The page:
ST. LOUIS POST-DISPATCH
An important part of Barbara Bush’s legacy will be inspiring families to talk about end-of-life decisions, say experts in palliative and hospice care.
The former first lady died at age 92, after announcing two days earlier that she would focus on “comfort care” for managing the symptoms of congestive heart failure and chronic obstructive pulmonary disease.
Advocates for end-of-life planning praised the family’s decision to go public with Bush’s preferences for coping with terminal illness.
“She didn’t give up. She went through the dying part of her life on her own terms, and for that I applaud her,” said Tracy Gomillion, 34, who hosts monthly Death Cafe meetings in St. Louis to discuss end-of-life issues.
Gomillion also said she hopes the Bush family’s unified message will encourage other families to document their preferences to help avoid conflict and allay fears that their wishes won’t be carried out.
There are few other examples of prominent families promoting hospice care, especially in the U.S. where costly treatments and aggressive efforts to prolong life have come to be expected. By making the decision not to pursue everything medically possible, the Bush family has shown it can be a loving and dignified choice, said Dr. Riffat Imdad, medical director of hospice at St. Anthony’s/Mercy.
“People feel an obligation to do all they can, but it’s not always good for the patient. They end up in the hospital again and again and the quality of life is not there,” Imdad said.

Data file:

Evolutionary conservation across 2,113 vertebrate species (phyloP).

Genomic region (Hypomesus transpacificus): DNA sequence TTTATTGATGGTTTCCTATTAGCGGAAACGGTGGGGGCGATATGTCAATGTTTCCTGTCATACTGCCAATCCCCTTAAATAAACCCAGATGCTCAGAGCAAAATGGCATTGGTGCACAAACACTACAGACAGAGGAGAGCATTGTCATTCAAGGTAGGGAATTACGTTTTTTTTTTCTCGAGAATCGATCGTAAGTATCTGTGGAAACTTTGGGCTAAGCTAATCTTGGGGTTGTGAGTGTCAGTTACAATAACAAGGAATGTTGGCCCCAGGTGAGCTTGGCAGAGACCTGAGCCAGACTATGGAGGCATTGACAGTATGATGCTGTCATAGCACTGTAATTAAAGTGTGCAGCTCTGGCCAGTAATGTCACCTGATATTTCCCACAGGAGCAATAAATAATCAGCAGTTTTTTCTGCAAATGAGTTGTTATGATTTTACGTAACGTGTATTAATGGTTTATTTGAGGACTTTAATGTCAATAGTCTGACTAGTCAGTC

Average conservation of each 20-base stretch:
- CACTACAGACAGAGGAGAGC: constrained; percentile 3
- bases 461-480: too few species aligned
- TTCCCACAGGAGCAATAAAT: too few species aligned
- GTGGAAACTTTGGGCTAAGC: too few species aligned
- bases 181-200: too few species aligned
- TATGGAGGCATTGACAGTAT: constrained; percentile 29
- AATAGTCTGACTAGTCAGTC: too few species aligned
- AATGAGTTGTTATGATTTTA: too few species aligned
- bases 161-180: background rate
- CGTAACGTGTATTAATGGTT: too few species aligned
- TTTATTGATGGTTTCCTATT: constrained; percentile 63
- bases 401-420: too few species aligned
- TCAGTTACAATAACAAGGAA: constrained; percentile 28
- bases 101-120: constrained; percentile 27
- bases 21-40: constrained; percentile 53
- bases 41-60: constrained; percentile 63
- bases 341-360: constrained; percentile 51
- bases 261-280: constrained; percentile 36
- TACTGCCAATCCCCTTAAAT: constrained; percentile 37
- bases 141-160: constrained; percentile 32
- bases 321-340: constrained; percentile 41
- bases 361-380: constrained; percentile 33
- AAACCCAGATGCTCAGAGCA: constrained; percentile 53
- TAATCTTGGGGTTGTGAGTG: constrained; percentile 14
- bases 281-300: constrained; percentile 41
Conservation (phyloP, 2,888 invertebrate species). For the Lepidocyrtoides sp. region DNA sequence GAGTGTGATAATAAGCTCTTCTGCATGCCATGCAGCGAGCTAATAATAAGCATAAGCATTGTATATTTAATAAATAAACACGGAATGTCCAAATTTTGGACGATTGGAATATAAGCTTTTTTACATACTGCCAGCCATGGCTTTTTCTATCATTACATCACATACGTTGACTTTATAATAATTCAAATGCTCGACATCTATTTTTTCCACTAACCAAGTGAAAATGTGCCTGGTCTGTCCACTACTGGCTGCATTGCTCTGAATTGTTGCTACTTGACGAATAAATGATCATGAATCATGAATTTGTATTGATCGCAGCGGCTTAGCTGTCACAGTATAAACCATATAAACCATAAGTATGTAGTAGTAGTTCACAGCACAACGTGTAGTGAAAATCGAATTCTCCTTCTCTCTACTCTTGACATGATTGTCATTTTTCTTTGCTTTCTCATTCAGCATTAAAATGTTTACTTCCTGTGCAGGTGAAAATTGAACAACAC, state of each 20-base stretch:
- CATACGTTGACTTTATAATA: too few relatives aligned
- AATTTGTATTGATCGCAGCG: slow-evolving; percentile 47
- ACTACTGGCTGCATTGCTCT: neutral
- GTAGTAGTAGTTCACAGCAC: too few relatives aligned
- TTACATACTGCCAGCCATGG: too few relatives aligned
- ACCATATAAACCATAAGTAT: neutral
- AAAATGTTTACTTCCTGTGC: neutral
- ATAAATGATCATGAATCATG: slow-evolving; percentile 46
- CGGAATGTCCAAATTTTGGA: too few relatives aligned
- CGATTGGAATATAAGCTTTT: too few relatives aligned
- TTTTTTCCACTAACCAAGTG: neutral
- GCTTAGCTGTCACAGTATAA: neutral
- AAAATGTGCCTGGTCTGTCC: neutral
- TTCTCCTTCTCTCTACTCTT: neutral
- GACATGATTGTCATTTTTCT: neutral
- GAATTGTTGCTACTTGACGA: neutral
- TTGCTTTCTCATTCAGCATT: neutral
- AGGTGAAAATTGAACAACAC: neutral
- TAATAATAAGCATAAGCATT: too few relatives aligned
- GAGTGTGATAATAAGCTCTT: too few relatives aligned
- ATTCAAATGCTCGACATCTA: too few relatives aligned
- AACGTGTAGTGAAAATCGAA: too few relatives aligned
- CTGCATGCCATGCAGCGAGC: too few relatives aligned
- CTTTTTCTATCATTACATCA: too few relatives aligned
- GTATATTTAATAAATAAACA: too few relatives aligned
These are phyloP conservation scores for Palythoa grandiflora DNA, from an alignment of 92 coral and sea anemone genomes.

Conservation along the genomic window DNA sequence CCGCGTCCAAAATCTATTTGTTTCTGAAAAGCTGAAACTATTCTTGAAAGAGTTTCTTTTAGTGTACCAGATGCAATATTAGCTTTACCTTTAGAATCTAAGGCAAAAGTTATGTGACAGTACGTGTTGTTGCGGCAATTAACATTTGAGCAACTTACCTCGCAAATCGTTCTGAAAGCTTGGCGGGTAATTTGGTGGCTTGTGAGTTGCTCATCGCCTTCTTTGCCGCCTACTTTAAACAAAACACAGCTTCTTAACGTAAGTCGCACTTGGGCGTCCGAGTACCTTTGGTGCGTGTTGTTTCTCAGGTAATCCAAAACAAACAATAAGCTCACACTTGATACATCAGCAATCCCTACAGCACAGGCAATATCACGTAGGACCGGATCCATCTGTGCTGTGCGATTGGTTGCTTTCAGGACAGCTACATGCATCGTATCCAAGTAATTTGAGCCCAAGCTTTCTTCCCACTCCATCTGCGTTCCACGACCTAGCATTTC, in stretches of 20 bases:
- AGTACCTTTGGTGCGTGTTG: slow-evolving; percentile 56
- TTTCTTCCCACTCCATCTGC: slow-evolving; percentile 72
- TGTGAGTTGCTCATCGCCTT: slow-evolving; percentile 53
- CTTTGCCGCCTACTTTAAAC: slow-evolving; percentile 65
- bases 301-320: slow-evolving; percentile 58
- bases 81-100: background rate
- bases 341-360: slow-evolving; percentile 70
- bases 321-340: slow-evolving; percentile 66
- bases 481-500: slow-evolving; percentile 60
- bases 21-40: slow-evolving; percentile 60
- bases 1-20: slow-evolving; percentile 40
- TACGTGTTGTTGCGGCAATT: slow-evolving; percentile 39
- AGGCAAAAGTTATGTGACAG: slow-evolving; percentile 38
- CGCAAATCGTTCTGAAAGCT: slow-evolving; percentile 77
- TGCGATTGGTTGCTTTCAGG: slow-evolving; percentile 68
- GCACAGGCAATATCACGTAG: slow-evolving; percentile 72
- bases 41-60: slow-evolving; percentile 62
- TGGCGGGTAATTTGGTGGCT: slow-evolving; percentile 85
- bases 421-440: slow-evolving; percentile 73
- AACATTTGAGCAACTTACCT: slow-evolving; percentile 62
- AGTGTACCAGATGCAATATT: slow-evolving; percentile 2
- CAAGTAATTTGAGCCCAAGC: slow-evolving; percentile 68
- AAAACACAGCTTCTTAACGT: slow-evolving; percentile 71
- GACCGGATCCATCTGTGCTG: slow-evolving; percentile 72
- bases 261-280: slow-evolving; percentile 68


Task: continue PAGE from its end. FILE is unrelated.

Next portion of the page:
Still, the difficult decisions families must make can lead to guilt and a reluctance to let go.
Hospice care, or “comfort care,” is aimed at improving the quality of life for patients whose life expectancy is less than six months. It can involve treatments to control symptoms including pain, nausea or shortness of breath. Palliative care also focuses on quality of life for patients and their loved ones, but can be offered at any time along with medical treatments for a chronic condition.
The goal is to treat not just the disease, but the whole person, including fatigue, loss of appetite or depression.
The majority of people who choose hospice receive care in their homes from medical professionals, volunteers and if desired, chaplains. Hospice care is more cost effective and leads to higher satisfaction among families compared to hospital intensive care, said Dr. Patrick White of BJC Hospice.
Terri Leahey of St. Peters said she was worried that her mother, Charlene Werntz, would be overmedicated and semiconscious when she started hospice care last year following a stroke. Instead, the hospice staff talked and laughed with them during their visits and helped Werntz, 90, create a memory book from her life stories, Leahey said.
“They’re like family now,” Leahey said about the BJC Hospice nurses, social workers and chaplain who visit their St. Peters home a few times a week. “They’re just so concerned to make her life fulfilling, and they help me through some of the rough spots. They made it so she can stay home and be happy, not just waiting for the end.”